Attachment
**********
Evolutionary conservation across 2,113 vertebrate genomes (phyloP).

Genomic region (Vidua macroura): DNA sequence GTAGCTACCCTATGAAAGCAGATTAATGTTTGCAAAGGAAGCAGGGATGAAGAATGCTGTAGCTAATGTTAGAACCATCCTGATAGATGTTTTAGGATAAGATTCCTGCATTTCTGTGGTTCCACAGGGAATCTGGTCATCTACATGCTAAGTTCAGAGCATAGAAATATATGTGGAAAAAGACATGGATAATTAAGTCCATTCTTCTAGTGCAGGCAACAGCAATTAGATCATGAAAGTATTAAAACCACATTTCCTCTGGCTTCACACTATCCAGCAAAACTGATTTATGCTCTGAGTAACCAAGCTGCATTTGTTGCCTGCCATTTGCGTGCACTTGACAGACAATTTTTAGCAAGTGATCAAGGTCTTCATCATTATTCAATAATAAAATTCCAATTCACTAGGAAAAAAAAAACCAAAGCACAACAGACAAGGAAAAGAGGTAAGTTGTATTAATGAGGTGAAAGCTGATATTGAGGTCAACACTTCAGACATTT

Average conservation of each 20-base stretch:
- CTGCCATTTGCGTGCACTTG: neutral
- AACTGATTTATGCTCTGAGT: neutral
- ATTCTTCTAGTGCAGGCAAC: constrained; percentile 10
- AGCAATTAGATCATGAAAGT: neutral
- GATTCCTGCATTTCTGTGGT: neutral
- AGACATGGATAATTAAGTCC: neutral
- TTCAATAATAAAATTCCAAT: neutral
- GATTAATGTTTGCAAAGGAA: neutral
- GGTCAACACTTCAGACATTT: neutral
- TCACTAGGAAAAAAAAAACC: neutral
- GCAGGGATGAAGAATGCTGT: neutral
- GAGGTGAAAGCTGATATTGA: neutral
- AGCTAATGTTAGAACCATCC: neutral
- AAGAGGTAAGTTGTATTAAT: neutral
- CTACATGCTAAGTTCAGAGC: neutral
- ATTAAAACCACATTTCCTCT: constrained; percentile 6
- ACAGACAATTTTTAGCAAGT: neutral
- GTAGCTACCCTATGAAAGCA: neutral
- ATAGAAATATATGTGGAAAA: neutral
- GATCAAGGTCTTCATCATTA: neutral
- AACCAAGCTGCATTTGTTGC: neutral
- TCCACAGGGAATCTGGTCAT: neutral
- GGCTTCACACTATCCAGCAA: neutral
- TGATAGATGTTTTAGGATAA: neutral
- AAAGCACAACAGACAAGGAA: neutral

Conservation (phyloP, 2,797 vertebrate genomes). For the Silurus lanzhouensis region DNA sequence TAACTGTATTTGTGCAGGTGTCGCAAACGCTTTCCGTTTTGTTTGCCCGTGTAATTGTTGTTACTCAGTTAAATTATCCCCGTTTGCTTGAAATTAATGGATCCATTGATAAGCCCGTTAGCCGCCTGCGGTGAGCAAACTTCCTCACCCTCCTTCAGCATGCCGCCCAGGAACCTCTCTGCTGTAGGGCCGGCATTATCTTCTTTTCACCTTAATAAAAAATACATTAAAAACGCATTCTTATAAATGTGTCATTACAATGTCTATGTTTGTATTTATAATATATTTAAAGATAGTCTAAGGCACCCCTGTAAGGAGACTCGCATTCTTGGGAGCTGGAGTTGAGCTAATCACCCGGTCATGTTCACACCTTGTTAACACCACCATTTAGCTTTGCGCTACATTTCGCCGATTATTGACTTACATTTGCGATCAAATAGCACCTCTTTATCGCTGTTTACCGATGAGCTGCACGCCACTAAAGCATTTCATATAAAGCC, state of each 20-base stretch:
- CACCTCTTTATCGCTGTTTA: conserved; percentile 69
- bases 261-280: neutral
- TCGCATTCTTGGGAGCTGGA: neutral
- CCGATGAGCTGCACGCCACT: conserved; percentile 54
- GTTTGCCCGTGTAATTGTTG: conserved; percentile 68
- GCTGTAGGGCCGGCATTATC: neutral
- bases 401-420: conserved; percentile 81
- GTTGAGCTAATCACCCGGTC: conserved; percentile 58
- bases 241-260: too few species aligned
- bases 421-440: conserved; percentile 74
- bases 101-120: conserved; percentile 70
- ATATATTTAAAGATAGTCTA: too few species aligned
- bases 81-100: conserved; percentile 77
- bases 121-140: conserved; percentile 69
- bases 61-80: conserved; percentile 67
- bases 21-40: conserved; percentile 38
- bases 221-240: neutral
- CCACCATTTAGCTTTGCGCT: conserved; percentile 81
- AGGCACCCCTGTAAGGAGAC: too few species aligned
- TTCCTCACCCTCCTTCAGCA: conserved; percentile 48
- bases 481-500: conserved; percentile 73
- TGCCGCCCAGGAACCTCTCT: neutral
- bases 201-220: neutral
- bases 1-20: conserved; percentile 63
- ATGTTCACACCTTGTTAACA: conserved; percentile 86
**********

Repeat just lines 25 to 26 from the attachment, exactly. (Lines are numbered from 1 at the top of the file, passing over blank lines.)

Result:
- TCCACAGGGAATCTGGTCAT: neutral
- GGCTTCACACTATCCAGCAA: neutral